Assignment of rights and obligations of the Supplier under the public procurement contract

February 9, 2015

According to the general provisions of civil legislation, the persons performing obligations may be changed further to the transaction, or based on the legislative act. Thus, it is assumed that the parties of any contract are entitled to assign a claim (with or without the debtor’s consent) or transfer a debt (with the creditor’s consent).

However, in practice there was a question about the possibility to assign by the supplier of rights and obligations under public procurement contracts to third parties. In public procurement contracts, however, the same as in any other form of agreement, each party acts as both a creditor and a debtor, since each party has certain obligation to the other party. At the same time, public procurement legislation does not provide for direct prohibiting of assignment by the supplier of its rights and obligations under public procurement contracts to third parties. Furthermore, the Model Contract on Public Procurement of goods, works and services used in electronic public procurement provides that the assignment of responsibilities by one party to the contract is allowed with the written consent of the other party only.

Thus, taking into account that legislation does not prohibit it directly, and based on the principle of the civil law “Everything which is not forbidden is allowed”, we can conclude that the supplier has the right to assign its rights (claim), and, with the consent of the customer, transfer debt under the public procurement contract.

However, this is a matter of much debate. Moreover, experience shows that even if the public procurement contract provides for the assignment by the parties of their respective rights and obligations to third parties, customers fear to give consent to the supplier substitution.

The customers’ concerns are related to the specific procedure of supplier selection for the public procurement and strict supervision by the regulatory authorities. In particular, the public procurement is a complex, regulated in details and cumbersome procedure in which the customer specifies a lot of qualification requirements to potential suppliers and potential suppliers must demonstrate their compliance with these requirements. Thus, a public procurement contract shall be concluded with a potential supplier that best meets the qualification requirements. In the case of assignment of supplier’s obligations under the public procurement contracts, this means that the approved supplier should be substituted with a person who did not pass through the selection procedure among other potential suppliers, and did not “prove” to the customer its competitive advantage at the time of such selection. Of course, capacities, expertise and resources of a new supplier may be similar or even higher than those of the previous supplier, but this does not exclude the fact that the legally established procedures and principles for selection of the supplier have not been complied with. Thus, the principle of public procurement is to provide potential suppliers with equal opportunity to participate in the procedure of public procurement and fair competition among potential suppliers. Furthermore, the possibility of assignment of obligations under the public procurement contracts may lead to fraud on the part of suppliers when one person would participate in a tender, while the execution of the contract quite legally would be assigned on another person, even if that person does not have any competitive advantages over other potential suppliers.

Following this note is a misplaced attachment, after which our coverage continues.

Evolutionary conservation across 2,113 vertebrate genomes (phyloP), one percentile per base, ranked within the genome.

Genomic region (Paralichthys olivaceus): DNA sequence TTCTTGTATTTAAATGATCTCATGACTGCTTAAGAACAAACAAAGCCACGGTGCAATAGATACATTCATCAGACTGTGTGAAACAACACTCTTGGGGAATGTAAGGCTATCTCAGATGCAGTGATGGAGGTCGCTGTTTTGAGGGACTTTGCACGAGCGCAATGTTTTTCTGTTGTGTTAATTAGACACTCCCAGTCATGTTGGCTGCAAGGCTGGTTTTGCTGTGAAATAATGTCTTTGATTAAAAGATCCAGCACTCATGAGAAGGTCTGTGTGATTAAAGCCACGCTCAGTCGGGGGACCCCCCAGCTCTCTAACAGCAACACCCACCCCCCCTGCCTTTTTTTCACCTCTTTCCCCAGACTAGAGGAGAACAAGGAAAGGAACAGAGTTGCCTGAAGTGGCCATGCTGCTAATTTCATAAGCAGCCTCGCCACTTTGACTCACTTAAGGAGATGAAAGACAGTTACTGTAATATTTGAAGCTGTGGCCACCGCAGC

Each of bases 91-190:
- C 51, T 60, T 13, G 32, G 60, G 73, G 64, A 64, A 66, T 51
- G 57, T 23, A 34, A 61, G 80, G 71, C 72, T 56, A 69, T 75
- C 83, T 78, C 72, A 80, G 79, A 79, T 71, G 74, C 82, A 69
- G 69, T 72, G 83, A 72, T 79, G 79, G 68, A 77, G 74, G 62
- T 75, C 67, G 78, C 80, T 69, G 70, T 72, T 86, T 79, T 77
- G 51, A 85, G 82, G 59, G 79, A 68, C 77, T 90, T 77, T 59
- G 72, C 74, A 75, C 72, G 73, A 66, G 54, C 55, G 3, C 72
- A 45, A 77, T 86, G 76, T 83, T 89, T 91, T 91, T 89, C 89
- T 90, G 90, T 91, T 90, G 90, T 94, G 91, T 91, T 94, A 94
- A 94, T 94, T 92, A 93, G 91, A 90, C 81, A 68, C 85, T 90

Thus, we can say that the identity of the supplier is essential for the customer, and in this regard, the assignment of supplier’s obligations under the public procurement contract appears vulnerable from a legal point of view.

Taking into account the above, we believe, the legislator is advisable to settle the matter of change of persons performing obligations under the public procurement contracts. However, until the legislation is not amended to prohibit the assignment of supplier’s obligations to a third party, the supplier shall be entitled to such assignment with the consent of the customer.

Aizhan Karzhaubayeva